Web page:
Poor lifting can also cause a herniated disc. So never lift with your waist bent. Practice proper lifting, which is lifting with the legs and a straight back.
How to diagnose if a person has a Herniated Disc?
Depending where and how severe the injury is, the patient may experience various pain. But typically, it is felt on just one side. Usually, little or no pain can be felt if the injury is minor. For example, the patient may experience a low backache (or no pain at all) if the herniated disc is not pressing on a nerve.
Meanwhile, if the disc ruptures, pain can be severe and unrelenting. The patient may also feel numbness or weakness in the area of the body to which the nerve travels if it is pressing on a nerve.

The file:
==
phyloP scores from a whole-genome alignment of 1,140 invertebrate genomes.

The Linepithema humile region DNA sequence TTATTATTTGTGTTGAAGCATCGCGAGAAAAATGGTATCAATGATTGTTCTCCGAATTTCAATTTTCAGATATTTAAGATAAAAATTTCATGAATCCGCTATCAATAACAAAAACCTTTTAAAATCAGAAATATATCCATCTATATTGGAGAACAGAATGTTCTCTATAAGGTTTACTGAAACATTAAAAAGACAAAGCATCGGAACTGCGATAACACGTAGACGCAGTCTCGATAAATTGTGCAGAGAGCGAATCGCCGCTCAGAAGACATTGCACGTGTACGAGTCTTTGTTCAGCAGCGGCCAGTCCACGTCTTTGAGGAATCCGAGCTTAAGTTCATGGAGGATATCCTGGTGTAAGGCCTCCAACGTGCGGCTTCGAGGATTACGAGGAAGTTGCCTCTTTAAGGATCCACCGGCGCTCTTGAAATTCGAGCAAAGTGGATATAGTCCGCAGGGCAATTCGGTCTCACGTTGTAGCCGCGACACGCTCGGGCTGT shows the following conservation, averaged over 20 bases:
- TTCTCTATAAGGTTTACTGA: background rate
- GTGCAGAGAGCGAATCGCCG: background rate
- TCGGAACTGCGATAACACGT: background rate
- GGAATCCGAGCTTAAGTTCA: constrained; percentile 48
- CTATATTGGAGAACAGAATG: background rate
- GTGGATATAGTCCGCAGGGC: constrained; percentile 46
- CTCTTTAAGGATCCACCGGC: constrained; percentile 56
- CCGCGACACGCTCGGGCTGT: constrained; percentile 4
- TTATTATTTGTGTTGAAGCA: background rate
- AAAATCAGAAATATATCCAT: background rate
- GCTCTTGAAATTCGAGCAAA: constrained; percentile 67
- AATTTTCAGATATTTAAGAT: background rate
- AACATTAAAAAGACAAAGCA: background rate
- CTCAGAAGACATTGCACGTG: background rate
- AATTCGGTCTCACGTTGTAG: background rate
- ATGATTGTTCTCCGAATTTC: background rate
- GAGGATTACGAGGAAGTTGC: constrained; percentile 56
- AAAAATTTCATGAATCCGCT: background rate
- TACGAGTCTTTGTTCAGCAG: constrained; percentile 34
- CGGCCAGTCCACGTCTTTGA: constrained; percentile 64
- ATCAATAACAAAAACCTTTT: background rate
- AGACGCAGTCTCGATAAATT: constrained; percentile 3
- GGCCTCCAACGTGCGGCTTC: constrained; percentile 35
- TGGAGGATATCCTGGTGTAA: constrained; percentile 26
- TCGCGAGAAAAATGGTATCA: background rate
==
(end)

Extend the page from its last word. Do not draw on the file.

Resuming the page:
If there is a significant nerve impingement in a specific nerve root, pain may also radiate to an extremity. Sciatica, for instance, is caused by a disc herniated in the lower back. It can cause pain, burning, tingling, and numbness that radiates from the buttock into the leg and sometimes into the foot–usually one side (left or right) is affected. The pain in sciatica is often described as sharp and electric shock-like that can be more severe with standing, sitting, or walking.
These range of symptoms can manifest itself once a disc is herniated:
- A tingling, numbness, and burning
- Debilitation or muscle weakness; spasm; and altered reflexes
- A dull ache to severe pain
- Loss of bladder or bowel control